Which is very true. It is not about any of those things. However what it is about is your future.
And your job. Maybe less so if you are a landlord (as people will always need places to live), but certainly if you are an adviser, an agent, a lawyer or some other type of middle class professional.
Changes are a-comin’
We live in a time of change. The internet and IT have already changed our work and our lives in many ways that us old ‘uns could not have imagined in our long off youth when we had no mobile phones or personal computers and the internet did not exist.
But that is NOTHING to the changes that are on their way. You Millennials out there – you may think it weird that my generation grew up without mobile phones and Facebook, but your grandchildren, in 50 years time, will be wondering how on earth YOU managed without XY and Z.
X, Y and Z being things which are as unimaginable now as twitter and facebook were in the 1970’s and 1980’s.
So taking it as read that stupendous change is coming, the subject matter of this book is how IT and the Machines will be changing the world of work over the next 20 years.
The new world of work
Massive changes are coming in all areas of work and very few jobs will be unaffected. However, it looks as if the main changes will be in the professions and in traditional middle-class jobs.
The professions have developed over the past 200 years or so (sometimes longer) as a way to provide help and guidance to the public in specific areas essential to our lives but which require long study to become proficient in – such as law, medicine, accountancy, architecture, and the like.
So certain people, mostly drawn from the middle classes, will spend time early in their lives acquiring this knowledge and experience and then spend the rest of their lives giving this knowledge and these skills back to society via the various professions.
However, there are often big problems with the delivery of these services.
The problems with the professions
The main problem is that although there is a greater and greater need for professional services to help us with our lives in an increasingly complex world, the services delivered by the professions are becoming more and more out of reach to the majority of the population.
- They are too expensive (save for medical help delivered via the NHS – which we all pay for via our taxes)
- The methods of delivery are largely old-fashioned and inefficient, and
- Many of the practitioners are resistant to change.
For example, many professionals insist on charging by the hour for a ‘one to one’ service – when often a service as good or better could be provided using new technology solutions.
I touched on this in my final two posts in my Law and Justice series (which were partly inspired by this book).
The changes that are coming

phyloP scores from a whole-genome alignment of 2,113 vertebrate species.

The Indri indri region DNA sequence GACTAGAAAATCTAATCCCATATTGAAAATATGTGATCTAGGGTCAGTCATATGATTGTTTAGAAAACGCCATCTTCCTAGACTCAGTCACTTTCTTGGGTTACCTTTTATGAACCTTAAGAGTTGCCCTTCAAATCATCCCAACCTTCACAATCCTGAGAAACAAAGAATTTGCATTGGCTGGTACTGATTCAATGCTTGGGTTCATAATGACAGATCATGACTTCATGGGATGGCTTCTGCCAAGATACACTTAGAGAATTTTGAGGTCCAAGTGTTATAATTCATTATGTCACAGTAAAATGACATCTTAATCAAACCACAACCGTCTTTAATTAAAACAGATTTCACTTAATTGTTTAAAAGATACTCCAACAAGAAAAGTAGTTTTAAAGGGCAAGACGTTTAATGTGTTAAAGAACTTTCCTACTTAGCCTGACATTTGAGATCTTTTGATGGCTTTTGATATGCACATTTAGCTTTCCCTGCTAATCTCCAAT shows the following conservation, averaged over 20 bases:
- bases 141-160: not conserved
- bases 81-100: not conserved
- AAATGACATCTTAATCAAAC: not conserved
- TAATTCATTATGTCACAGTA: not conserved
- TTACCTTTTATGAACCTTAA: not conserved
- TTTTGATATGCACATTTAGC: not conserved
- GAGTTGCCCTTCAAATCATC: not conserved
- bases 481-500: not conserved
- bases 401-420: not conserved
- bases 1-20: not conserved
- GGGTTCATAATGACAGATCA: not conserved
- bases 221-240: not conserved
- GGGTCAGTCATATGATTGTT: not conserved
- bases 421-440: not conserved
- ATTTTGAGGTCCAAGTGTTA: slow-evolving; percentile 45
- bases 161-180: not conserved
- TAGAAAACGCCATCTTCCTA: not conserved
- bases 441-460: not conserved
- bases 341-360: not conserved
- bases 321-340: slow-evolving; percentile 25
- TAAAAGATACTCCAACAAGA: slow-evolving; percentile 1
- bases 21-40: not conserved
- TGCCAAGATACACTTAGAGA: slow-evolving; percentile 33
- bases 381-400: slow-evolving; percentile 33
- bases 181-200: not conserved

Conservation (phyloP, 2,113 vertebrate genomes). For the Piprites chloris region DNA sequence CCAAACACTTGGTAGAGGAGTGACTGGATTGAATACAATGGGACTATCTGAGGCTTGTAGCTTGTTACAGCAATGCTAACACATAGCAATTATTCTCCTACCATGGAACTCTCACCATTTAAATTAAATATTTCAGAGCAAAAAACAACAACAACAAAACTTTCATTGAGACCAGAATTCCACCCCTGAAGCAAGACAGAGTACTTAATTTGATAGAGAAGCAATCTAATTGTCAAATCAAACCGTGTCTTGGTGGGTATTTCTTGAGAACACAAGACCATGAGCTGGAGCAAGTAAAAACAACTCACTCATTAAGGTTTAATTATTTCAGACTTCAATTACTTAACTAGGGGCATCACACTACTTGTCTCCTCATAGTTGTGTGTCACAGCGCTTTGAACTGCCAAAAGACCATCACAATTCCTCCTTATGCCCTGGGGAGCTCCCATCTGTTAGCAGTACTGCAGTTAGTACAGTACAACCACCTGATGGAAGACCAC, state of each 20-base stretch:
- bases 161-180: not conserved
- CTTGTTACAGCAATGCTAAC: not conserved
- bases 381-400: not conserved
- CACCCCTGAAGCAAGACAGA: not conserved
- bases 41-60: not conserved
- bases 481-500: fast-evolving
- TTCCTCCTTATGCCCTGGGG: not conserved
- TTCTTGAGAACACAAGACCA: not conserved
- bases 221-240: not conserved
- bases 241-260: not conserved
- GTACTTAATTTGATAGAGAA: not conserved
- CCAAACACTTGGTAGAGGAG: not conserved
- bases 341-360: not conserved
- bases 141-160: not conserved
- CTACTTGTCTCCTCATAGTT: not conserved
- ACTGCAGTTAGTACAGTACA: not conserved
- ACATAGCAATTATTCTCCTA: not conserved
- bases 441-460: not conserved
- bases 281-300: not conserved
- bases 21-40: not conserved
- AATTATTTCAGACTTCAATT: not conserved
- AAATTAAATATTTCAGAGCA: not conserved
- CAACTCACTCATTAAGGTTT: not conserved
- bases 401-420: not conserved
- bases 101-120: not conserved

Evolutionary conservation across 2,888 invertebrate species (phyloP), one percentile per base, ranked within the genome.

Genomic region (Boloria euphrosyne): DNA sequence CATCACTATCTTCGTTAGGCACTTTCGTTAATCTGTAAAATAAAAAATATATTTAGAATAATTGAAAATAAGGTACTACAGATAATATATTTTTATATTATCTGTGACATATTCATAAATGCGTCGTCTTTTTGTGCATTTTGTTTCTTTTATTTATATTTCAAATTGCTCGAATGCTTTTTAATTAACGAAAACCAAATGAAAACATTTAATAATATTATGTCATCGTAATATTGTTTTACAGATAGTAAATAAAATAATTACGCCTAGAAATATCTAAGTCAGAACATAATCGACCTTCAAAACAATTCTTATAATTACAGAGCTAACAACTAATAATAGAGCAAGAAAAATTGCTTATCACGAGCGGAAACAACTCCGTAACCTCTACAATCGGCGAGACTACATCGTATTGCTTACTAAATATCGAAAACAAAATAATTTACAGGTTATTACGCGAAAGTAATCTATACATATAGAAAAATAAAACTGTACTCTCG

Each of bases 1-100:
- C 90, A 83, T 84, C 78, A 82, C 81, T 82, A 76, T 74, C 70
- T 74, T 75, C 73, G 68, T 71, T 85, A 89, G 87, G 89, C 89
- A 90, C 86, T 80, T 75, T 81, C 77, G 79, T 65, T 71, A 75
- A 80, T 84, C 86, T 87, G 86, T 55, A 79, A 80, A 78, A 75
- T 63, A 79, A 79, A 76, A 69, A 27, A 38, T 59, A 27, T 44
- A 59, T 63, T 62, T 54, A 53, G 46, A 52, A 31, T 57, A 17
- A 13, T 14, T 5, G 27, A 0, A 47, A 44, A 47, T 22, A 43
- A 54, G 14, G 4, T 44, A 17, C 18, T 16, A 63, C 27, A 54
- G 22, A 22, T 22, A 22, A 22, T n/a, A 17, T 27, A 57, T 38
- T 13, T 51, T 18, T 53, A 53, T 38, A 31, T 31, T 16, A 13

You need to read the book to find out, but for example:
- The provision of documentation has already changed and is mostly much simpler and easier.
- Much professional information, previously only available via expensive advice services, is now found for free on the internet.
- Many professional repetitive tasks which previously formed a large part of a professional’s job, are becoming automated in one way or another
Also, some services will be provided in different ways, such as via algorithms or machinery which will only function if health and safety standards are met. Making ‘one to one’ guidance or instruction on these things redundant.
However, this does not necessarily mean that there will be fewer jobs overall. There will inevitably be new jobs for different things (which may become necessary under the new technology) and the Susskinds speculate in this book what these new jobs could be.
A point of view
Many people will look on all this as a disaster. However, others will look on it as a challenge and an opportunity. After all, there have always been changes and jobs becoming redundant over time – look what happened to wheelwrights, blacksmiths, scribes, and indeed farm labourers (most of the population were farm labourers 400 years ago).
It looks as if there will be very big changes over the next 20 years.
If you are due to retire in 5 to ten years time, you may (may) be able to reach retirement before the changes hit your job. In which case you may (may) be able to ignore them – although this is a dangerous thing to do and may mean that your younger colleagues will be disadvantaged in the new world to come.
However, if you are young or intend to remain in work for the next two decades you need to know what is coming.
So I would highly recommend this book as a guide to the future.
It’s up to you
Although as the authors make clear – the future is not set in stone. The future is what we make it.
And I would add that if you don’t like what you see about the use of modern technology – you should do your own thing and use the technology in the way that YOU want!
Technology is not good or bad of itself. It just is. So don’t blame the technology for creating a world which you do not like. WE (ie the humans, not the machines) are the ones who decide how it is used.
So what we do with it and what we make of it is up to us. Or rather – you.
You can get the book on Amazon here.